Full course description
This course will examine the youthful years of the most widely celebrated and influential artist of all time – Michelangelo Buonarroti. Undergoing his formative years in the waning years of the early Renaissance, Michelangelo became the key protagonist of the High Renaissance, working closely with the Medici family and becoming a favourite artist of the Popes in Rome. He is responsible for some of the most recognised and beloved monuments to history of Western art and has come to epitomise the ideal of the Renaissance Man, proficient in sculpture, painting, architecture, poetry, and anatomy. Michelangelo’s art has been the subject of immense attention since his own time, becoming the most widely studied artist in history. His formidable body of art, poetry, correspondence, and documents present the modern historian with an unparalleled wealth of material from which an image of an intriguingly complex individual emerges. Through Michelangelo’s life and work, we can not only come to appreciate the serene beauty and extravagant force of his art, but we can also understand the wider context in which he worked. An enterprising entrepreneur and shrewd student, Michelangelo cultivated ties with aristocracy wherever he went, yet maintained a genuinely devout respect for the spiritual ideals which surrounded him. This makes his work an ideal lens through which to appreciate both art and history, celebrating his work and studying the fascinating history of one of the world’s most important and dynamic period – the Renaissance.
In this first part of a two-part course, we trace the artist’s early years. From a young student in Lorenzo de’ Medici’s Florence, where the fiery religious reform of Girolamo Savonarola had a deep impact on the young sculptor, to Bologna where his first public commission was carried out. We also see the artist’s first experience of Rome, the Eternal City, where his introduction to the upper echelons of society was shrouded in controversy, artistic forgery, and scandalous commissions. We finish by seeing his first two public triumphs, the Pietà (1499) and the David (1504), with which he secured his reputation as God’s own artist.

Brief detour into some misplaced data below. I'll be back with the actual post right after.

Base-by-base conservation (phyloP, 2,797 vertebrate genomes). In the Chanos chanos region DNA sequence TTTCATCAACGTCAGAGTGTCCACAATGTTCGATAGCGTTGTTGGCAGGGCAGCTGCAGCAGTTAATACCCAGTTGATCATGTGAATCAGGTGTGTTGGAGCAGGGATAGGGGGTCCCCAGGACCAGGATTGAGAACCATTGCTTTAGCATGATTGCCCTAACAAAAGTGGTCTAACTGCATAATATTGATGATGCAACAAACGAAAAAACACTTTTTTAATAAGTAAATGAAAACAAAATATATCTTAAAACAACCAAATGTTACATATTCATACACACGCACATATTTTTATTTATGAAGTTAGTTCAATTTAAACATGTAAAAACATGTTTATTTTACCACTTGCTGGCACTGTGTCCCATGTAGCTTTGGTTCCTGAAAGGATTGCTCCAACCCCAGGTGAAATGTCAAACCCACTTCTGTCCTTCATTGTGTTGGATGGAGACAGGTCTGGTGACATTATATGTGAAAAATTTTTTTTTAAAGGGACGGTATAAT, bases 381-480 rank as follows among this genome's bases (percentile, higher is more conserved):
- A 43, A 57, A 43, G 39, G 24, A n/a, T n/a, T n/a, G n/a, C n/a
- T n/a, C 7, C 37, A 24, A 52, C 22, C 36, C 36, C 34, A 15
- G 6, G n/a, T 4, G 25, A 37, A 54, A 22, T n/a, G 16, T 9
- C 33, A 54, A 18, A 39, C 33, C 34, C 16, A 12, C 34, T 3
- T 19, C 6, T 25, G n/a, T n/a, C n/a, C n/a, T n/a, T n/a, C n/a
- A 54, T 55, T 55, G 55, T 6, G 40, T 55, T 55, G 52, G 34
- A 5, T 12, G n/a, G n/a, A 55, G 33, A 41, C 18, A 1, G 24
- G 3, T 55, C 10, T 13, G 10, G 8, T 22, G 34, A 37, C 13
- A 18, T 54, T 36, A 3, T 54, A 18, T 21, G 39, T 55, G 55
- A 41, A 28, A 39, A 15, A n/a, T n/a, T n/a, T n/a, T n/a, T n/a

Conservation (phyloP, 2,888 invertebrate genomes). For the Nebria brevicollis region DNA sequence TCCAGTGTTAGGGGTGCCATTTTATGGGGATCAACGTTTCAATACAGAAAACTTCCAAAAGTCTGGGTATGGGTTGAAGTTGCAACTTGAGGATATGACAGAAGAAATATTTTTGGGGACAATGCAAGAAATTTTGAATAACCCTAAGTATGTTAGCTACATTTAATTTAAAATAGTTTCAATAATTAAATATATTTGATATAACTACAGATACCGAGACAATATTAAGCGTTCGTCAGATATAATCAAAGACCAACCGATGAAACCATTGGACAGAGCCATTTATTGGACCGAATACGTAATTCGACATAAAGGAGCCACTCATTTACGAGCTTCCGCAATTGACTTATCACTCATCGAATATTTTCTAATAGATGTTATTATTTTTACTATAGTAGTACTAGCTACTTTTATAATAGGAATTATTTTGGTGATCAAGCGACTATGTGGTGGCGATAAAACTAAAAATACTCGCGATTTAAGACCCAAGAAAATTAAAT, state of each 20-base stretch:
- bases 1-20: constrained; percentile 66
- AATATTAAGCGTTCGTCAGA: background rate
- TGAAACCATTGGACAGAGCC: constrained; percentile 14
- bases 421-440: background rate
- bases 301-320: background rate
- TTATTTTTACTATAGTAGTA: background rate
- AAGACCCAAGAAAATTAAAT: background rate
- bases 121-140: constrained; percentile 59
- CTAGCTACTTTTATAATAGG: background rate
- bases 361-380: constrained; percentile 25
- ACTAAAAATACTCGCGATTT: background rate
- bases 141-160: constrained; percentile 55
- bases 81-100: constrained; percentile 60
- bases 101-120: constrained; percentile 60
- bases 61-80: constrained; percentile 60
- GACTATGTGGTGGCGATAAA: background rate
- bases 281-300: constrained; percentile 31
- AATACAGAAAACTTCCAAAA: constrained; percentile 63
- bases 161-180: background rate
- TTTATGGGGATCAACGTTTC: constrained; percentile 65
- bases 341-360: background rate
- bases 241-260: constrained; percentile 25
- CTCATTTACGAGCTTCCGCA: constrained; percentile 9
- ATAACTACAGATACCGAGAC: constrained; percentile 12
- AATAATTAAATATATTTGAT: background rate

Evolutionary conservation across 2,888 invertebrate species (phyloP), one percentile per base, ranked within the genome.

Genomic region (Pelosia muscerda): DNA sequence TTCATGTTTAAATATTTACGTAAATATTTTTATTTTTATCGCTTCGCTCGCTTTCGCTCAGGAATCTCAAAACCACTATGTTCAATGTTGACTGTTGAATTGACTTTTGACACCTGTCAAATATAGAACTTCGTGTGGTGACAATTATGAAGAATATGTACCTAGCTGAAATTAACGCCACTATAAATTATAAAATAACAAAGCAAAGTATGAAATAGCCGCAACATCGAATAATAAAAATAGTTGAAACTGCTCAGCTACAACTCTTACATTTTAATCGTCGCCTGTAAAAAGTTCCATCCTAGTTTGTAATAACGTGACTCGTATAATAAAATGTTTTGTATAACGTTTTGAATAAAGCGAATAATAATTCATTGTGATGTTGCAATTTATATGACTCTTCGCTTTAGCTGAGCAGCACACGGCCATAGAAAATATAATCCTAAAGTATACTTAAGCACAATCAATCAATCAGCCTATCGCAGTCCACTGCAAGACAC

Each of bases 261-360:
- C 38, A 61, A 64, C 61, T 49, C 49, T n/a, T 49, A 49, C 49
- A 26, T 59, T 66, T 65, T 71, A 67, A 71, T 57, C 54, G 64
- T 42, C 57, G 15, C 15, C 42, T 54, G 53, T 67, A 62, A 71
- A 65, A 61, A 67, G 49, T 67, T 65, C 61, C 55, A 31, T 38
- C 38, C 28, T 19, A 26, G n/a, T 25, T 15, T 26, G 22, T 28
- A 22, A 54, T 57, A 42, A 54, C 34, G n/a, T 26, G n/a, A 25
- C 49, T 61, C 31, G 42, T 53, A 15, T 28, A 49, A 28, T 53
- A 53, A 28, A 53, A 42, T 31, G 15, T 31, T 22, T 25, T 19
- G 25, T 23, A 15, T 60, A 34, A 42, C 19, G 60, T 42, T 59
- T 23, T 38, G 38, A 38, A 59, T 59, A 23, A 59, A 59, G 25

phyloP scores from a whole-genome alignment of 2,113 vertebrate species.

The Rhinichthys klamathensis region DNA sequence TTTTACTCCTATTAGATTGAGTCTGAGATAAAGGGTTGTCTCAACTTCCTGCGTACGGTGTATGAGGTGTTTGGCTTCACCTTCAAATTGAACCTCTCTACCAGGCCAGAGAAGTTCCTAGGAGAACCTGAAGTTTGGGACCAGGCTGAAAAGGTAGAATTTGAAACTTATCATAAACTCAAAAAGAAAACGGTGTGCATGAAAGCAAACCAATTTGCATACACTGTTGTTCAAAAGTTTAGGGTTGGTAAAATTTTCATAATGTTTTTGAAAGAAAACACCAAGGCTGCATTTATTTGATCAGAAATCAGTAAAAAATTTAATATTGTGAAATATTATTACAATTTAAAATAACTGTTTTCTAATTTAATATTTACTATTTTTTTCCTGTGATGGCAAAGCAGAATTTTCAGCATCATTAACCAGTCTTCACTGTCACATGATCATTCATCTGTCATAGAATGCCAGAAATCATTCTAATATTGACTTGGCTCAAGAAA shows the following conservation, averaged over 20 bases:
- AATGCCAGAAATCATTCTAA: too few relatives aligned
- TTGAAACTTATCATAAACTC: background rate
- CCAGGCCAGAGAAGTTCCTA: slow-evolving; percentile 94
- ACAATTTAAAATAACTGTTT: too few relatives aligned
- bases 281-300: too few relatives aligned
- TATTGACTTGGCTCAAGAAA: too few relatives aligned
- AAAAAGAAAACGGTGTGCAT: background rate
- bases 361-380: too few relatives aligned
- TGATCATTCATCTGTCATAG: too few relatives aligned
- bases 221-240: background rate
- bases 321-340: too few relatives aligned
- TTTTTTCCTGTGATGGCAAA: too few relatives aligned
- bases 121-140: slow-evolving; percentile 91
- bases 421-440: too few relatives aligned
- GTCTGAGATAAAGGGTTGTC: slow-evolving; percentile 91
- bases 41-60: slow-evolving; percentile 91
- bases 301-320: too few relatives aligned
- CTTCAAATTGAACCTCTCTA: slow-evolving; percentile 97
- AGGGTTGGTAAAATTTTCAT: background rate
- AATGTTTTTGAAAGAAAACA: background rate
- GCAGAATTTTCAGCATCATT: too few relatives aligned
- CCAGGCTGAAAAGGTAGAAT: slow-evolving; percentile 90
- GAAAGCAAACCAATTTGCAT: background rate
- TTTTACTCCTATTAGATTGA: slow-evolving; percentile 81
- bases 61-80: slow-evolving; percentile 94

Classes will be delivered online on Mondays 10.30am-12.30pm for ten weeks from 24 January to 28 March.
Week 1: Early years in Florence and artistic apprenticeship, 1475-1489
Week 2: The Medici Circle: Learning Sculpture in the Humanist garden of Lorenzo ‘il Magnifico’, 1490-2
Week 3: Turbulent times: From Florence to Bologna and back 1492-1496
Week 4: The Eternal City: The first Roman excursion, 1496-98
Week 5: The ‘Divine’ Artist carving the Pietà, 1498-1500
Week 6: Changing fortunes in Florence: creating the David, 1501-1504
Week 7: In David’s shadow? The forgotten Michelangelo: ‘minor’ works? 1501-1504
Week 8: Michelangelo’s fame: a busy schedule & forgotten commissions, 1504-1506
Week 9: ‘Il Papa Terribile’: Pope Julius II & Michelangelo, 1506-1508
Week 10: God’s own artist: painting the Sistine Chapel ceiling, 1508-1512
Mr. Matthew Whyte is a PhD candidate and Graduate Teaching Assistant with the Department of History of Art, specialising in the art and culture of the Italian Renaissance. He holds a Master’s degree in High Renaissance art, with a specialisation in the work of Michelangelo. With History of Art and the Centre for Adult Continuing Education he has delivered courses up to final year undergraduate level, participating in and leading academic field trips to Florence and Rome. He is also Coordinator of the Diploma in European Art History with CACE, and Art Historian/Lecturer for Zegrahm Expeditions.
Applicants must be at least 18 years old at course commencement.
Short courses are not assessed. Students will receive a UCC Certificate of Attendance upon completion.
Closing Date for Application
Monday 17 January
Contact Details for Further Information
Regina Sexton, Phone: 021-4904700, Email: firstname.lastname@example.org